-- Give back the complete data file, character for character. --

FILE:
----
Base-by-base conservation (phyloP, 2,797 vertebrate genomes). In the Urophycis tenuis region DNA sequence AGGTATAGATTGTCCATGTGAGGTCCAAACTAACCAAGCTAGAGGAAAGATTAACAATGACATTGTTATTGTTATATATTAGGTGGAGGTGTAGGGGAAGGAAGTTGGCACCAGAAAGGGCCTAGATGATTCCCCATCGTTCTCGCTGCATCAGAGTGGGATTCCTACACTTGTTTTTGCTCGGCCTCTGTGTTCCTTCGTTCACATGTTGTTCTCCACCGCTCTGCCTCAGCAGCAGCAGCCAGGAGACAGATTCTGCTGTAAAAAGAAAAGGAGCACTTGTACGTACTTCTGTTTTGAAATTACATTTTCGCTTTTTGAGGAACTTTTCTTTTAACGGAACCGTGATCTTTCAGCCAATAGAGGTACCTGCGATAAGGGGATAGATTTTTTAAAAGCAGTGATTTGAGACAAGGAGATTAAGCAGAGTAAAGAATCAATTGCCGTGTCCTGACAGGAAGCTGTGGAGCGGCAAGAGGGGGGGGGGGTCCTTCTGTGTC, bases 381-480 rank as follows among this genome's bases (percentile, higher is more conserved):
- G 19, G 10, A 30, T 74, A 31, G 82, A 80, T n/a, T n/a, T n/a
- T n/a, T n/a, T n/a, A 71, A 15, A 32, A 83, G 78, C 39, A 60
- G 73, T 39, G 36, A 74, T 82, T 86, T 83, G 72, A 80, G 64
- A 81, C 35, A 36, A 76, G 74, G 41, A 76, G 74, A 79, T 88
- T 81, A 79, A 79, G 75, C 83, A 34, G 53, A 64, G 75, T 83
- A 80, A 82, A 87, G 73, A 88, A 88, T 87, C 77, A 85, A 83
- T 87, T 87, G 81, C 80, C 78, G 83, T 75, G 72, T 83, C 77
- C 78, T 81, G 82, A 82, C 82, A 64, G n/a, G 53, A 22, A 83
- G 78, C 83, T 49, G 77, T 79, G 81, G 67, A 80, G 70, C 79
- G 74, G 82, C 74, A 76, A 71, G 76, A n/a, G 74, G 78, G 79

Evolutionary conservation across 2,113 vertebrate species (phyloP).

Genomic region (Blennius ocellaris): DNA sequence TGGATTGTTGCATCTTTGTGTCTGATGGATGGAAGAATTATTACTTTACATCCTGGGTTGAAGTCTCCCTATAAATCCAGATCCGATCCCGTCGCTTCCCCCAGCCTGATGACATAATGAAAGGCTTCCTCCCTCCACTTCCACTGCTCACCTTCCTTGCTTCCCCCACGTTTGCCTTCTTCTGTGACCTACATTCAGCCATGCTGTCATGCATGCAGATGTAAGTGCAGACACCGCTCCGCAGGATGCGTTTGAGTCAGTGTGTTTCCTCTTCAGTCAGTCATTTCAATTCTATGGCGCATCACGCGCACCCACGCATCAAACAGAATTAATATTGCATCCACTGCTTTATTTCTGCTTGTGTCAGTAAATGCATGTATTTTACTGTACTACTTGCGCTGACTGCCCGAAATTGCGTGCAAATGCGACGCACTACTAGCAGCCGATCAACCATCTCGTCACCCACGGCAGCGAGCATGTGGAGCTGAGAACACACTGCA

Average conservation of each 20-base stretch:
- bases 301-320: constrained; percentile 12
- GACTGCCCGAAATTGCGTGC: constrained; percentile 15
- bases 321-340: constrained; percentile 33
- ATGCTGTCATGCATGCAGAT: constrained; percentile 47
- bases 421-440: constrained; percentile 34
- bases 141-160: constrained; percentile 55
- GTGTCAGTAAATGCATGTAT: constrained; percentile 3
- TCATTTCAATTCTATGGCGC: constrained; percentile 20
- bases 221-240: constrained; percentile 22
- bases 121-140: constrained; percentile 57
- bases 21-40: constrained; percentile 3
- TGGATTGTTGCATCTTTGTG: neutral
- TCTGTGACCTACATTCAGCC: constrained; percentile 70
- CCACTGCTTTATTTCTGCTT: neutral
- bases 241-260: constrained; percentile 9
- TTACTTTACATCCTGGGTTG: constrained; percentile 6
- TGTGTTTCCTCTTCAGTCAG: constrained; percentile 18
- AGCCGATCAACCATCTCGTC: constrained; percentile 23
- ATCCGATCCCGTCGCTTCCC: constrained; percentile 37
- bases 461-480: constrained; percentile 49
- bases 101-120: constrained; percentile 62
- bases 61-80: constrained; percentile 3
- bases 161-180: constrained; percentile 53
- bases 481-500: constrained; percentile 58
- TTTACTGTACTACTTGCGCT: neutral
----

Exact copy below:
Base-by-base conservation (phyloP, 2,797 vertebrate genomes). In the Urophycis tenuis region DNA sequence AGGTATAGATTGTCCATGTGAGGTCCAAACTAACCAAGCTAGAGGAAAGATTAACAATGACATTGTTATTGTTATATATTAGGTGGAGGTGTAGGGGAAGGAAGTTGGCACCAGAAAGGGCCTAGATGATTCCCCATCGTTCTCGCTGCATCAGAGTGGGATTCCTACACTTGTTTTTGCTCGGCCTCTGTGTTCCTTCGTTCACATGTTGTTCTCCACCGCTCTGCCTCAGCAGCAGCAGCCAGGAGACAGATTCTGCTGTAAAAAGAAAAGGAGCACTTGTACGTACTTCTGTTTTGAAATTACATTTTCGCTTTTTGAGGAACTTTTCTTTTAACGGAACCGTGATCTTTCAGCCAATAGAGGTACCTGCGATAAGGGGATAGATTTTTTAAAAGCAGTGATTTGAGACAAGGAGATTAAGCAGAGTAAAGAATCAATTGCCGTGTCCTGACAGGAAGCTGTGGAGCGGCAAGAGGGGGGGGGGGTCCTTCTGTGTC, bases 381-480 rank as follows among this genome's bases (percentile, higher is more conserved):
- G 19, G 10, A 30, T 74, A 31, G 82, A 80, T n/a, T n/a, T n/a
- T n/a, T n/a, T n/a, A 71, A 15, A 32, A 83, G 78, C 39, A 60
- G 73, T 39, G 36, A 74, T 82, T 86, T 83, G 72, A 80, G 64
- A 81, C 35, A 36, A 76, G 74, G 41, A 76, G 74, A 79, T 88
- T 81, A 79, A 79, G 75, C 83, A 34, G 53, A 64, G 75, T 83
- A 80, A 82, A 87, G 73, A 88, A 88, T 87, C 77, A 85, A 83
- T 87, T 87, G 81, C 80, C 78, G 83, T 75, G 72, T 83, C 77
- C 78, T 81, G 82, A 82, C 82, A 64, G n/a, G 53, A 22, A 83
- G 78, C 83, T 49, G 77, T 79, G 81, G 67, A 80, G 70, C 79
- G 74, G 82, C 74, A 76, A 71, G 76, A n/a, G 74, G 78, G 79

Evolutionary conservation across 2,113 vertebrate species (phyloP).

Genomic region (Blennius ocellaris): DNA sequence TGGATTGTTGCATCTTTGTGTCTGATGGATGGAAGAATTATTACTTTACATCCTGGGTTGAAGTCTCCCTATAAATCCAGATCCGATCCCGTCGCTTCCCCCAGCCTGATGACATAATGAAAGGCTTCCTCCCTCCACTTCCACTGCTCACCTTCCTTGCTTCCCCCACGTTTGCCTTCTTCTGTGACCTACATTCAGCCATGCTGTCATGCATGCAGATGTAAGTGCAGACACCGCTCCGCAGGATGCGTTTGAGTCAGTGTGTTTCCTCTTCAGTCAGTCATTTCAATTCTATGGCGCATCACGCGCACCCACGCATCAAACAGAATTAATATTGCATCCACTGCTTTATTTCTGCTTGTGTCAGTAAATGCATGTATTTTACTGTACTACTTGCGCTGACTGCCCGAAATTGCGTGCAAATGCGACGCACTACTAGCAGCCGATCAACCATCTCGTCACCCACGGCAGCGAGCATGTGGAGCTGAGAACACACTGCA

Average conservation of each 20-base stretch:
- bases 301-320: constrained; percentile 12
- GACTGCCCGAAATTGCGTGC: constrained; percentile 15
- bases 321-340: constrained; percentile 33
- ATGCTGTCATGCATGCAGAT: constrained; percentile 47
- bases 421-440: constrained; percentile 34
- bases 141-160: constrained; percentile 55
- GTGTCAGTAAATGCATGTAT: constrained; percentile 3
- TCATTTCAATTCTATGGCGC: constrained; percentile 20
- bases 221-240: constrained; percentile 22
- bases 121-140: constrained; percentile 57
- bases 21-40: constrained; percentile 3
- TGGATTGTTGCATCTTTGTG: neutral
- TCTGTGACCTACATTCAGCC: constrained; percentile 70
- CCACTGCTTTATTTCTGCTT: neutral
- bases 241-260: constrained; percentile 9
- TTACTTTACATCCTGGGTTG: constrained; percentile 6
- TGTGTTTCCTCTTCAGTCAG: constrained; percentile 18
- AGCCGATCAACCATCTCGTC: constrained; percentile 23
- ATCCGATCCCGTCGCTTCCC: constrained; percentile 37
- bases 461-480: constrained; percentile 49
- bases 101-120: constrained; percentile 62
- bases 61-80: constrained; percentile 3
- bases 161-180: constrained; percentile 53
- bases 481-500: constrained; percentile 58
- TTTACTGTACTACTTGCGCT: neutral